And banks have done little to differentiate themselves, either through investment performance or by easing the delivery of services.

Mr. Abraham of Andersen Consulting said the return on equity for trust services can be as high as 80%, roughly eight times that of a typical banking business. But with increased competition and price wars, he foresees ROE dropping to 15% or 20% by 1995.

The exodus is most notable in corporate trust, where banks act as agents for corporate debt issues. Fueled by the mergers and leveraged buyouts of the 1980s, it was a high-flying business.

"In the 1990s, with the increased potential for defaults and bankruptcies, we will see a reduction in the number of corporate trust players," said Robert I. Landau, who recently retired as senior vice president at Bankers Trust Co. "We are already seeing predatory pricing as banks try to get a share of a shrinking market."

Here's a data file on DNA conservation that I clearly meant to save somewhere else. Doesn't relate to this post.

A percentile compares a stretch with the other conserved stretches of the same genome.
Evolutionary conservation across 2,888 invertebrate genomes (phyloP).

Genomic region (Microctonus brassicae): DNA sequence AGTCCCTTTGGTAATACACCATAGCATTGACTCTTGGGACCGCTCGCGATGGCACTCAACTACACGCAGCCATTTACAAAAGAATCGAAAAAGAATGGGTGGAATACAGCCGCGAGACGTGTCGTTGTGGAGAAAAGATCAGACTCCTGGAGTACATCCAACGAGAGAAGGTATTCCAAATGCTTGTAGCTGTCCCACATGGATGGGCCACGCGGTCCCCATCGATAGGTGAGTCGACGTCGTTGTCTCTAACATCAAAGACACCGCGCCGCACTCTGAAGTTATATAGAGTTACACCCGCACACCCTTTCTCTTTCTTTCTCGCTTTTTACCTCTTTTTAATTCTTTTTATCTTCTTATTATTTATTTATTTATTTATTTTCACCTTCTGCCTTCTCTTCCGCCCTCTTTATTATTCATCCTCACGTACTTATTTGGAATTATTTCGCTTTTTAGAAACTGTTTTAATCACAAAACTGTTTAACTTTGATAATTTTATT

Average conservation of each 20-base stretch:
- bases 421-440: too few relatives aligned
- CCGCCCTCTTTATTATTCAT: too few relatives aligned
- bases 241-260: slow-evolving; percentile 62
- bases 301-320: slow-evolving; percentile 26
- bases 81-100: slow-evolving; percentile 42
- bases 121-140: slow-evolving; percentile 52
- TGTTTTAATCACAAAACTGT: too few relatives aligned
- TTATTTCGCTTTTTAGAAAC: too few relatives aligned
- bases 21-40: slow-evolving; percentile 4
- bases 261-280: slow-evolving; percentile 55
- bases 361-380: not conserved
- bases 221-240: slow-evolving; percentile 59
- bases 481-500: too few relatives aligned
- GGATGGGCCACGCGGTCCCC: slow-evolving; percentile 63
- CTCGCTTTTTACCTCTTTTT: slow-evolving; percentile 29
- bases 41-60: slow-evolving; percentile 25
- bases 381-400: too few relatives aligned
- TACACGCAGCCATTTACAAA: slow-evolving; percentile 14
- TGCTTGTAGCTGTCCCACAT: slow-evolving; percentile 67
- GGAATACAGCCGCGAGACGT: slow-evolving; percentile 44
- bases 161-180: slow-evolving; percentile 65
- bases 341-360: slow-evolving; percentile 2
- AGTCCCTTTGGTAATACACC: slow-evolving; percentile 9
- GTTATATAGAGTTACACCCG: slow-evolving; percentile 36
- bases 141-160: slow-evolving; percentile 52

Mr. Landau estimates that 2,000 banks handle corporate trust. About 10% of them handle 90% of the business. By the end of the decade, 100 banks will control almost all of the business, he said.

Bankers Trust has invested heavily in corporate trust. It bought the business of several banks, including Wells Fargo, Bank of California. Mellon Bank, one of the perennial top 10 trust banks, sold part of its corporate trust business.

Some banks will be forced out of other trust businesses. "What we call master trust [pension funds] and [global] custody are big-bank businesses, where the smaller players are getting squeezed out because of the cost of technology required to stay in, and the global expansion," said Mr. Boyles of Mellon. [Graph Omitted] [Table Omitted]